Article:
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DrBarchas.com is free resource for people with pets. Searchable articles are available on diseases, behavior, symptoms, and medical treatments for dogs and cats. Photo galleries contain submitted pictures of pets and people.

About Eric Barchas, D.V.M.

Eric Barchas, DVM is a veterinarian who lives and works in the San Francisco Bay Area. His emphasis is on small animal medicine, emergency medicine, hospice and wellness. An avid traveler, he has studied lions in Botswana and salmon in southern Chile.

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The contents of this page are provided for general informational purposes only. Under no circumstances should this page be substituted for professional consultation with a veterinarian.

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Behavior Modification for Urinating Outside of the Litter Box

Urinating outside of the litter box, also known as house soiling, is one of the most frustrating problems a cat owner can face.  Unfortunately, it is also a very common issue. Urinating outside of the box can be caused by medical conditions or behavioral issues.  This article is dedicated to treatment of house soiling as a behavioral problem. Before implementing the techniques that are listed below, it is critical to ensure that your cat does not have a medical condition that is causing house soiling.  Any cat that consistently urinates outside of the litter box should receive a veterinary examination.  At the time of the exam, blood and urine tests and diagnostic imaging including radiographs (X-rays) and ultrasound may be required to ensure that no medical condition is contributing to the problem. Once a medical condition has been ruled out, the following tactics can be used to help with this problem.  Remember, however, that house soiling is a difficult problem to eliminate. Increasing the number of tactics that you use will increase your chances of success.

  • Thoroughly clean all areas that have been soiled.  The scent of urine in these areas may trigger further inappropriate urination.  Although the scent of feline urine is notoriously difficult to eliminate, a variety of tailor-made, enzymatic cleaners have been designed specifically for this purpose.
  • If possible, restrict the cat’s access to areas that have been soiled.  Many cats preferentially soil only specific sites.  Restricting access to these sites may cause a reversion to litter box use.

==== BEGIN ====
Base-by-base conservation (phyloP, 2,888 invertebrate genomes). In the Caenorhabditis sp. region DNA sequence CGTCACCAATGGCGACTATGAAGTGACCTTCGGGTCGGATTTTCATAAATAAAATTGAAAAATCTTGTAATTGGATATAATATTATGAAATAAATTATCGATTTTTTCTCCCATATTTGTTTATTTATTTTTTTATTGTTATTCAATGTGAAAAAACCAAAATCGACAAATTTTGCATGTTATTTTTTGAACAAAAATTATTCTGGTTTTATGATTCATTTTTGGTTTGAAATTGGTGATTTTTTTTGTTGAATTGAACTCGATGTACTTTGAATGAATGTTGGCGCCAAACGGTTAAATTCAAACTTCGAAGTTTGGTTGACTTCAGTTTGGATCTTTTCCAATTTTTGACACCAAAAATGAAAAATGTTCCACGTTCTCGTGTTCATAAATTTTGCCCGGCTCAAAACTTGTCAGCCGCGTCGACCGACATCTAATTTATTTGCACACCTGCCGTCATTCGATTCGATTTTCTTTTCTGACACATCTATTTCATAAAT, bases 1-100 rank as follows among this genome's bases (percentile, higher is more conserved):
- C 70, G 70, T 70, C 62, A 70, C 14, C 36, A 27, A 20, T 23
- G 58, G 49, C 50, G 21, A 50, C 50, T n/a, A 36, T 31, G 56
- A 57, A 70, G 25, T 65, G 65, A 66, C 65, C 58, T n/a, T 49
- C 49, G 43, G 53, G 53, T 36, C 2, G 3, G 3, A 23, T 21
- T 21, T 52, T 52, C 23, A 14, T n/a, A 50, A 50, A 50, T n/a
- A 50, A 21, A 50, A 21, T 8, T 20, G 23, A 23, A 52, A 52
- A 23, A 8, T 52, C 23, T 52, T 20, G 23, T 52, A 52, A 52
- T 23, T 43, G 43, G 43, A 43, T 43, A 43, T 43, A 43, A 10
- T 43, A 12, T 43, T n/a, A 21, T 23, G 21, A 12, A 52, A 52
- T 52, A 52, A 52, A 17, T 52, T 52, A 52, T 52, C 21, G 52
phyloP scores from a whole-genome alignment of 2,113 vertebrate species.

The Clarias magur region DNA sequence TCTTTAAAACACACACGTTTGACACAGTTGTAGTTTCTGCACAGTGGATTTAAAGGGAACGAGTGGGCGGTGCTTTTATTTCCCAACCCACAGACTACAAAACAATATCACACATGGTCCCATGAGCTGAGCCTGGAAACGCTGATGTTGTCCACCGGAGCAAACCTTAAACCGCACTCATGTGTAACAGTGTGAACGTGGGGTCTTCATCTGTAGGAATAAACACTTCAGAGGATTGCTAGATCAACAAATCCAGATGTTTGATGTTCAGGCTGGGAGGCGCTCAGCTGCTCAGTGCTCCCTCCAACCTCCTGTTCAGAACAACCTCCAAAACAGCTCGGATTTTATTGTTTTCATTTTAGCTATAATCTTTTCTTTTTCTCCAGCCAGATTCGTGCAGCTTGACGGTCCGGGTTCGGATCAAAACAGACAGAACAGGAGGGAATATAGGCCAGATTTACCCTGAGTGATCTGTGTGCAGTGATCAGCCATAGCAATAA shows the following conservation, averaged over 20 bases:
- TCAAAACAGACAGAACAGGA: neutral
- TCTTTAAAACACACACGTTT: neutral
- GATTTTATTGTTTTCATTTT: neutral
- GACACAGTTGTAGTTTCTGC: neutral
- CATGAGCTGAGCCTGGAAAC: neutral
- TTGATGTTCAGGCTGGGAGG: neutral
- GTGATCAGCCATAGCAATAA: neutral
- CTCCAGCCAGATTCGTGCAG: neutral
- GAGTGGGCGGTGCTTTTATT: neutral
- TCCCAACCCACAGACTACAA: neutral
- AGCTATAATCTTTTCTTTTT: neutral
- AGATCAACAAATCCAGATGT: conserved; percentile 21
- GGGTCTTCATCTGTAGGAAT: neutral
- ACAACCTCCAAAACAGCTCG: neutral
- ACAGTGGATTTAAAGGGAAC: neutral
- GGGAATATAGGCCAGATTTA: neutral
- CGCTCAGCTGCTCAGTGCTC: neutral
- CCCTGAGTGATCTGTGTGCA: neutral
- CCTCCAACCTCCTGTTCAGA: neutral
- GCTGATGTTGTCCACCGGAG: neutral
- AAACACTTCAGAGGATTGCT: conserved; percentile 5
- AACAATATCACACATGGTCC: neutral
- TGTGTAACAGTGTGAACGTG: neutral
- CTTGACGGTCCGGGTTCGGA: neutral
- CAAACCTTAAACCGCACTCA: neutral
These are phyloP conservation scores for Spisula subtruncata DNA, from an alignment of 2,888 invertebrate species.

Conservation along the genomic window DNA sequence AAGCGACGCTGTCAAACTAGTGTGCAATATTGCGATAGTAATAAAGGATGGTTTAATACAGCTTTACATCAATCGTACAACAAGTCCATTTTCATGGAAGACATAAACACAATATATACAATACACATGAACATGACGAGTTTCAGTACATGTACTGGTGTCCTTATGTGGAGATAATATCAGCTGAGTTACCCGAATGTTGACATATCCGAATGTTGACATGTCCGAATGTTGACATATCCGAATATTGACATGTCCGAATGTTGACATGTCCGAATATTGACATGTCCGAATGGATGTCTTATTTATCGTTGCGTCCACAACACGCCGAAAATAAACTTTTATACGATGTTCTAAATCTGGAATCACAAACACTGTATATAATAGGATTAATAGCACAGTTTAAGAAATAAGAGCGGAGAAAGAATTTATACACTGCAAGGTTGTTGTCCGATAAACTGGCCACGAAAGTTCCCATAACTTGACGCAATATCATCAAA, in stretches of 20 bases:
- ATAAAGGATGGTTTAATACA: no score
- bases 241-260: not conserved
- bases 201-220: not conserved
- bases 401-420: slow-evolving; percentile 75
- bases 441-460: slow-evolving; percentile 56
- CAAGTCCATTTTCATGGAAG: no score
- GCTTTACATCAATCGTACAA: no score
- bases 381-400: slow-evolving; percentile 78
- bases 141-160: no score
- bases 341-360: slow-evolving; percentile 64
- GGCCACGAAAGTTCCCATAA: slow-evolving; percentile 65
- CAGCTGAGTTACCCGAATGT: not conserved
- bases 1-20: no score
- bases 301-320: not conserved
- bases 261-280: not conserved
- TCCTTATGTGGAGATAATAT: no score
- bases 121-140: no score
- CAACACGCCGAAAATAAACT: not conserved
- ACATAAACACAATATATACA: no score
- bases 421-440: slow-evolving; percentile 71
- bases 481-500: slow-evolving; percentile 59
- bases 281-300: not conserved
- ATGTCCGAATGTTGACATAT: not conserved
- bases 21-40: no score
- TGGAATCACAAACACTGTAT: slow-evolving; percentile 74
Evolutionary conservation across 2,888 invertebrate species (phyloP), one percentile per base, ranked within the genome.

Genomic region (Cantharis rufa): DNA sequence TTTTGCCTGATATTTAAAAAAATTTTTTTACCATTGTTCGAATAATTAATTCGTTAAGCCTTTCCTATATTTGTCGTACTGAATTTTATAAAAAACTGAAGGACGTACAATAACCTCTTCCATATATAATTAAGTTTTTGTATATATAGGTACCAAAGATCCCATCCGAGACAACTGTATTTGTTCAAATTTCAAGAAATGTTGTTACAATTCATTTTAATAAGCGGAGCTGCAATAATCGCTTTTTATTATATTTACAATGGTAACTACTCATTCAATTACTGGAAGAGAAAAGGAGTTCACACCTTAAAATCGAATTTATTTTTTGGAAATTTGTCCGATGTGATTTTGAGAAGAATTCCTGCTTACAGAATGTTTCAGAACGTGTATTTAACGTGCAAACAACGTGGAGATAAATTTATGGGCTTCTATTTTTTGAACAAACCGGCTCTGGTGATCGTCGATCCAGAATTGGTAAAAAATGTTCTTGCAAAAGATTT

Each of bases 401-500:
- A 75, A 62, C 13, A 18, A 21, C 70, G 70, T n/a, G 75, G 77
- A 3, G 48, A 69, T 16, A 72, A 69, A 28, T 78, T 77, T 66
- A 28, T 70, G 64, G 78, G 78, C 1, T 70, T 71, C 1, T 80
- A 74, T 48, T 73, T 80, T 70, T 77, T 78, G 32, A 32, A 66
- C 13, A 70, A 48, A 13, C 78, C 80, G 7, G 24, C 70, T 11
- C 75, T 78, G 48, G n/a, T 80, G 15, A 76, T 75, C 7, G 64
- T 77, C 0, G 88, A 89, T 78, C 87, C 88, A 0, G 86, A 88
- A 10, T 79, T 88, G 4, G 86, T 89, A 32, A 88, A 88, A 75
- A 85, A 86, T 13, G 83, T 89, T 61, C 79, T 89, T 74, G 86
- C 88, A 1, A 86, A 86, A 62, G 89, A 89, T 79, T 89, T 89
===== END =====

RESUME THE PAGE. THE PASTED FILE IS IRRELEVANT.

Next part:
• If you discover your cat in the process of urinating outside of the box, express your dissatisfaction in a gentle but clear manner.  Do not yell or physically punish the cat – these actions may increase the cat’s stress level and lead to an exacerbation of the problem.  As well, rubbing the cat’s nose in the soiled area or scolding the cat after an incident of soiling will do nothing to help with the problem.
  • Ensure that all litter boxes are kept meticulously clean.  Many cats will urinate outside of the box if it is not clean enough for their sensibilities.
  • Purchase additional litter boxes.  In households with multiple cats, there should be at least one box per cat.  As well, experiment with different types and sizes of boxes, and with different types of litter.
  • Make sure that litter boxes are located in convenient, private locations.  Select areas that do not have heavy human traffic, and areas where cats will not be ambushed by other cats while they are in the box.
  • Reduce stress levels for the cat.  Make sure that cats are not over-crowded.  The house should be large enough for each cat to have a comfortable territory. Introduce new cats to the house slowly.  Be aware that subtle changes to the environment can trigger stress and subsequent house soiling.  For instance, a neighbor’s cat visible through a window may trigger house soiling even in the absence of face-to-face encounters.  In this instance, closing the window blinds may help to alleviate the problem.
  • If house soiling occurs consistently in only one location, consider placing a litter box in that location.
  • Some cat owners have reported that use of Feliway®, a natural pheromone product, helps to reduce house soiling.
  • For very difficult cases, a protocol involving strict confinement of the cat may be effective.  In this protocol, the cat is confined in a small area (such as a bathroom, closet, or crate) with enough room for a bed, a food and water area, and a litter box. The cat should be allowed out of the confined area only when someone is available to supervise it directly.  In this situation, most cats will revert to using the litter box.  Once the cat is back in the habit of using the box, the area available to it can be gradually expanded.

Because strict confinement is unpleasant for both the cat and the owner, this tactic should be employed only as a last resort. Copyright © Eric Barchas, DVM All rights reserved.The contents of this page are provided for general informational purposes only. Under no circumstances should this page be substituted for professional consultation with a veterinarian.